The B-school Exam Goof-up; ABCD Lessons for Infosys
The B-school Exam Bungle
Common Admission Test (CAT), the gateway to management education in India, is fast turning into a farce. The idea to roll out an online examination, replacing archaic and cumbersome pencil-and-paper format, was a noble one but the fragility of the new internet-based model has cost students dear. It is estimated that nearly 20 per cent or more than 8,000 students at the latest count, will have to reappear for what is considered one of the toughest exams in the world. In 2008 some 250,000 candidates took the test. Convenor of Cat, Satish Deodhar claims that such things do happen in a “transitional” phase, but for a country known for its IT prowess and managements institutions such as the IIMs that crave to be counted amongst the best in the world, virus attacks and collapsing networks are bad advertisements. The fact that Prometric, the international educational testing service provider and NIIT, the homegrown IT education firm—which were awarded this Rs 200 crore project—failed to conduct rigorous pre-exam, proof-of-concept test runs is even more worrisome. If this had happened in the US, rather than in India, would Prometric and NIIT have escaped debilitating class action suits? Indians will have to adjust and move on.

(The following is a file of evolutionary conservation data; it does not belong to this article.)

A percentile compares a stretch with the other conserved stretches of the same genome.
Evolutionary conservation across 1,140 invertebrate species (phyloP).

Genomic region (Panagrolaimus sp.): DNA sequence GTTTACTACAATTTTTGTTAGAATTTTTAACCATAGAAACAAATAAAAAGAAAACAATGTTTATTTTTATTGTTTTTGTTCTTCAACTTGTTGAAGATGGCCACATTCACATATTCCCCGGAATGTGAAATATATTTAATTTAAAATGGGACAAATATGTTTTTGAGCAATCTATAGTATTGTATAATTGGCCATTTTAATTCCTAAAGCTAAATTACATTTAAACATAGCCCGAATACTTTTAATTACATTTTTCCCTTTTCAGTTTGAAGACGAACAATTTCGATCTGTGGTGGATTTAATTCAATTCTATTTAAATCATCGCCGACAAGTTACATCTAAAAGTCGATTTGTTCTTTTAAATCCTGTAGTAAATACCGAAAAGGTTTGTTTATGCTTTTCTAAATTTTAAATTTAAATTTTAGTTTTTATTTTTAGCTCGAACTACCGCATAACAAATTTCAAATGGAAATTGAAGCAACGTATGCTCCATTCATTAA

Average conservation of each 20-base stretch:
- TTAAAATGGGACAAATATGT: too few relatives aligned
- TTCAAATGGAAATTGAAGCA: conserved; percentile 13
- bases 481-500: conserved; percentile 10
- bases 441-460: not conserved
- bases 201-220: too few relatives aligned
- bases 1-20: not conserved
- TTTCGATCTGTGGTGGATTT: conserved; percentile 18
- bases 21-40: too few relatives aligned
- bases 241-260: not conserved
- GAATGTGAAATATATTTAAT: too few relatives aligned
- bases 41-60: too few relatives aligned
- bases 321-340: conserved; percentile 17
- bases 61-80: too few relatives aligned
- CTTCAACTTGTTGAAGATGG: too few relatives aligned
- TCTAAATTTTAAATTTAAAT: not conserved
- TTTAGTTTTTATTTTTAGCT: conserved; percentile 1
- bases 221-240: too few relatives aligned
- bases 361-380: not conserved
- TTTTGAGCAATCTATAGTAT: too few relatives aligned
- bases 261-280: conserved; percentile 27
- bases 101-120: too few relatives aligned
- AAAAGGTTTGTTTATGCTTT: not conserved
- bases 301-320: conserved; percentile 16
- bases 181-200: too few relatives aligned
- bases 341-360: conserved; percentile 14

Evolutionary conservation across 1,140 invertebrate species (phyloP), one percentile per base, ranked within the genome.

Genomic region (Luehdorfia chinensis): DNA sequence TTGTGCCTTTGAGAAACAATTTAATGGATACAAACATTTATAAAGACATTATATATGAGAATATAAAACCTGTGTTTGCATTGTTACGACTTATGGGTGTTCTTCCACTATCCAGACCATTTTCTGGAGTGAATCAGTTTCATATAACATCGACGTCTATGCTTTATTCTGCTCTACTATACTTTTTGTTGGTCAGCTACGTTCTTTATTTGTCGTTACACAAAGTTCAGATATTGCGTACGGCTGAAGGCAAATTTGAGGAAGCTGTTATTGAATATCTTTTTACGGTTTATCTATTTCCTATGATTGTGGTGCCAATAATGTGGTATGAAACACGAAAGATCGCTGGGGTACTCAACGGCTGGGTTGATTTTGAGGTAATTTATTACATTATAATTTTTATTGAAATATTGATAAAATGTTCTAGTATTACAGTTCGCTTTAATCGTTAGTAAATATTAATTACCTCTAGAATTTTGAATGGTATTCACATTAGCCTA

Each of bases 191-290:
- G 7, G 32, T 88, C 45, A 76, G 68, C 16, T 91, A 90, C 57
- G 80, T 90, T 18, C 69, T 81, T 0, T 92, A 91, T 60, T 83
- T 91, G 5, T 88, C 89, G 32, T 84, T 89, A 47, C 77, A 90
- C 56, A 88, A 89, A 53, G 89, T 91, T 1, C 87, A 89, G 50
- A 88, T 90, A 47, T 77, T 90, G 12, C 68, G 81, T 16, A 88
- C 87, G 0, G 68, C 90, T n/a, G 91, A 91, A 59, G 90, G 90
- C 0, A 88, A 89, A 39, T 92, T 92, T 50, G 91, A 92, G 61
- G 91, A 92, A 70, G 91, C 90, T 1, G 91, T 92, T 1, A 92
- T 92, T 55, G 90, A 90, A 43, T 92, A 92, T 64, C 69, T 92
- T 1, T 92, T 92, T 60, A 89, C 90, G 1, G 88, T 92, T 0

ABCD Lessons for Infy
After the sexual harassment case involving Phaneesh Murthy, IT giant Infosys has a new bee in its bonnet. Promila Awasthi, an India-born US citizen and an employee at the company’s Silicon Valley office has filed a lawsuit for ‘cultural insensitivity’. She has accused Infosys management of often making derogatory remarks such as Americans not having family values, and using pejorative adjectives such as ABCD, or American-Born Confused Desi. Awasthi further alleges that Infosys management ridiculed her for celebrating the American holiday of Thanksgiving, saying that she should not celebrate it because she is Indian. The claims sound ludicrous especially because Infosys has had long experience in dealing with overseas clients, not just in the US, and being culturally sensitive is one of the first things taught to recruits. But if true, it could become a bigger PR disaster than the Phaneesh Murthy case, given the surge of anti-outsourcing sentiment in the US.